Antitrust Law Daily Antitrust Division officials highlight recent agency ‘improvements’ at ABA Spring Meeting
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Wednesday, April 11, 2018

Antitrust Division officials highlight recent agency ‘improvements’ at ABA Spring Meeting

By Jeffrey May, J.D.

The deputy assistant attorney generals (DAAGs) at the Department of Justice Antitrust Division kicked off the 66th annual American Bar Association Section of Antitrust Law Spring Meeting this morning, discussing some of the changes that have been taking place at the agency during the past year. Andrew C. Finch, Bernard A. Nigro, Roger P. Alford, Luke M. Froeb, and Marvin N. Price were on the dais. Donald G. Kempf, however, was unable to attend due to the ongoing trial over AT&T, Inc.’s proposed acquisition of Time Warner, Inc. Also today, the Antitrust Division released its Spring 2018 Update, highlighting many of the changes and enforcement actions discussed by the panel.

Spring Meeting attendees were reminded that, while some of the Antitrust Division sections have been renamed to be more descriptive, many of the Division career staff members remain the same. Further, the changes in policy are generally at the margins. Barry Nigro noted that the Antitrust Division continues to support the consumer welfare standard and intends to enforce the antitrust laws vigorously, even though some had thought that the agency would not.

Of course, there are new priorities or "improvements" at the Antitrust Division under the Trump Administration, according to the speakers. These new priorities are reflected in changes to consent decree processes and procedures, expansions to the appellate and amicus programs, and new ideas in criminal, international, and intellectual property enforcement.

Consent decrees and remedies. The Antitrust Division is looking to reduce unnecessary regulatory burdens. As a result, it is working to terminate old consent decrees that are no longer necessary. It also is working to ensure compliance with consent decrees in new cases, according to Nigro. To address compliance enforcement, the Antitrust Division has begun adding provisions to consent decrees so that, should the government move for contempt as a result of a defendant’s violation of a settlement, it would face only a contracted-for preponderance of the evidence standard, instead of a clear and convincing evidence standard. In addition, new consent decrees feature fee-shifting provisions that require defendants to reimburse the government for fees and expenses spent in enforcement.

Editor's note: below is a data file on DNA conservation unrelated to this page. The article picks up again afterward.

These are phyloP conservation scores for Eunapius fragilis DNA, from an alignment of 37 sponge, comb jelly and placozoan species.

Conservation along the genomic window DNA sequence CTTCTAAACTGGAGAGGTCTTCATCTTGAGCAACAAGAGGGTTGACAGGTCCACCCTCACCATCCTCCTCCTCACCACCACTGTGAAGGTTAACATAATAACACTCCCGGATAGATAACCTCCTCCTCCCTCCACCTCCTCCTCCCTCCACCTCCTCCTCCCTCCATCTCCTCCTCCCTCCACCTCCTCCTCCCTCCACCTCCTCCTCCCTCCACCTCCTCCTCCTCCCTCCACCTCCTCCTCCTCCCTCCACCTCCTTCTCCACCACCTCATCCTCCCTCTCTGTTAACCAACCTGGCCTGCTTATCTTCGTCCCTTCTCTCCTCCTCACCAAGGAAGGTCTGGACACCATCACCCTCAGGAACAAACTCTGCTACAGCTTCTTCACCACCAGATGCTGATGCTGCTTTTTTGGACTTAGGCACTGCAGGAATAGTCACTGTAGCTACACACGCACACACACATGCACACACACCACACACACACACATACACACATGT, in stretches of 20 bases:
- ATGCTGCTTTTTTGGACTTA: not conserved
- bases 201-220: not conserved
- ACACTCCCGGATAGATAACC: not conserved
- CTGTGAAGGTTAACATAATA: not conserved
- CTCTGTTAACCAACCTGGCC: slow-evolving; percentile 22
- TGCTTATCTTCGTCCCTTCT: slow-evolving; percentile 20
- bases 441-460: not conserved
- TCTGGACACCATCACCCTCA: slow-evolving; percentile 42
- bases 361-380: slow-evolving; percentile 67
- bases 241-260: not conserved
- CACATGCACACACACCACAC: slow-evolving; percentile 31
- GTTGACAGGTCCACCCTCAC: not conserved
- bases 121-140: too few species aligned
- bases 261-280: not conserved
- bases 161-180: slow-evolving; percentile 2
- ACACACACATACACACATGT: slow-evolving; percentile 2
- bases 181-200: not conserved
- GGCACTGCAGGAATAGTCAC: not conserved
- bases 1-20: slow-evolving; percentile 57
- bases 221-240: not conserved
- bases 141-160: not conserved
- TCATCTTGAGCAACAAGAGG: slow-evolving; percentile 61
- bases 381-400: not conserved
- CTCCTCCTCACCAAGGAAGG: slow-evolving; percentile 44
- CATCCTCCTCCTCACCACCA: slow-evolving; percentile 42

Appellate, amicus program. The Antitrust Division also is investing more in its amicus and appellate programs and not waiting for cases to come to the Supreme Court to get involved. The agency is trying to get involved in the cases earlier and is inviting litigants to contact the agency.

Criminal enforcement. Price, the acting DAAG for criminal enforcement, discussed efforts to obtain redress for cartels impacting the federal government. He noted a two-pronged approach: (1) obtaining restitution from criminals; and (2) allowing federal agencies to recover treble damages under the Clayton Act. Leniency applicants were reassured that, if they were successful in receiving amnesty, they would remain subject only to single damages, and these efforts to recover treble damages on behalf of federal agencies would not have an impact.

International enforcement. There also appears to be a renewed commitment to international engagement at the Antitrust Division. This is a new priority for Assistant Attorney General Makan Delrahim, and the agency is hiring more staff. Alford said that in his lengthy travels since becoming the DAAG for international matters he has seen solid relationships with foreign counterparts. Since last year, the Antitrust Division has cooperated with 16 international counterparts on 19 different civil cases, Alford remarked. He also noted the important work that the Antitrust Division is doing in reaching trade deals with other countries.

Intellectual property. The intersection of antitrust and IP is another priority for Delrahim, according to the panelists. There appears to be a policy shift in this area, particularly with respect to standard setting, standard essential patents (SEPs), and violations of fair, reasonable, and non-discriminatory or FRAND licensing commitments. In the past, the Antitrust Division has been focused on the "hold-up," said Froeb, DAAG for economics. The Antitrust Division is now looking for greater symmetry between IP holders and implementers. Froeb warned that you cannot just look at the implementer’s problem or the "hold-up." You also need to focus on patent "hold-out" by SEP implementers. These changes in the approach to IP/antitrust enforcement and other areas are reflected in recent speeches by Delrahim and his deputies, it was noted.

Cooperation with FTC. The panel also highlighted cooperation with the other federal antitrust agency. Finch, the principal DAAG, said that he was looking forward to working with the new slate of commissioners at the FTC. He added that he foresees a close and positive relationship, just as there is now.

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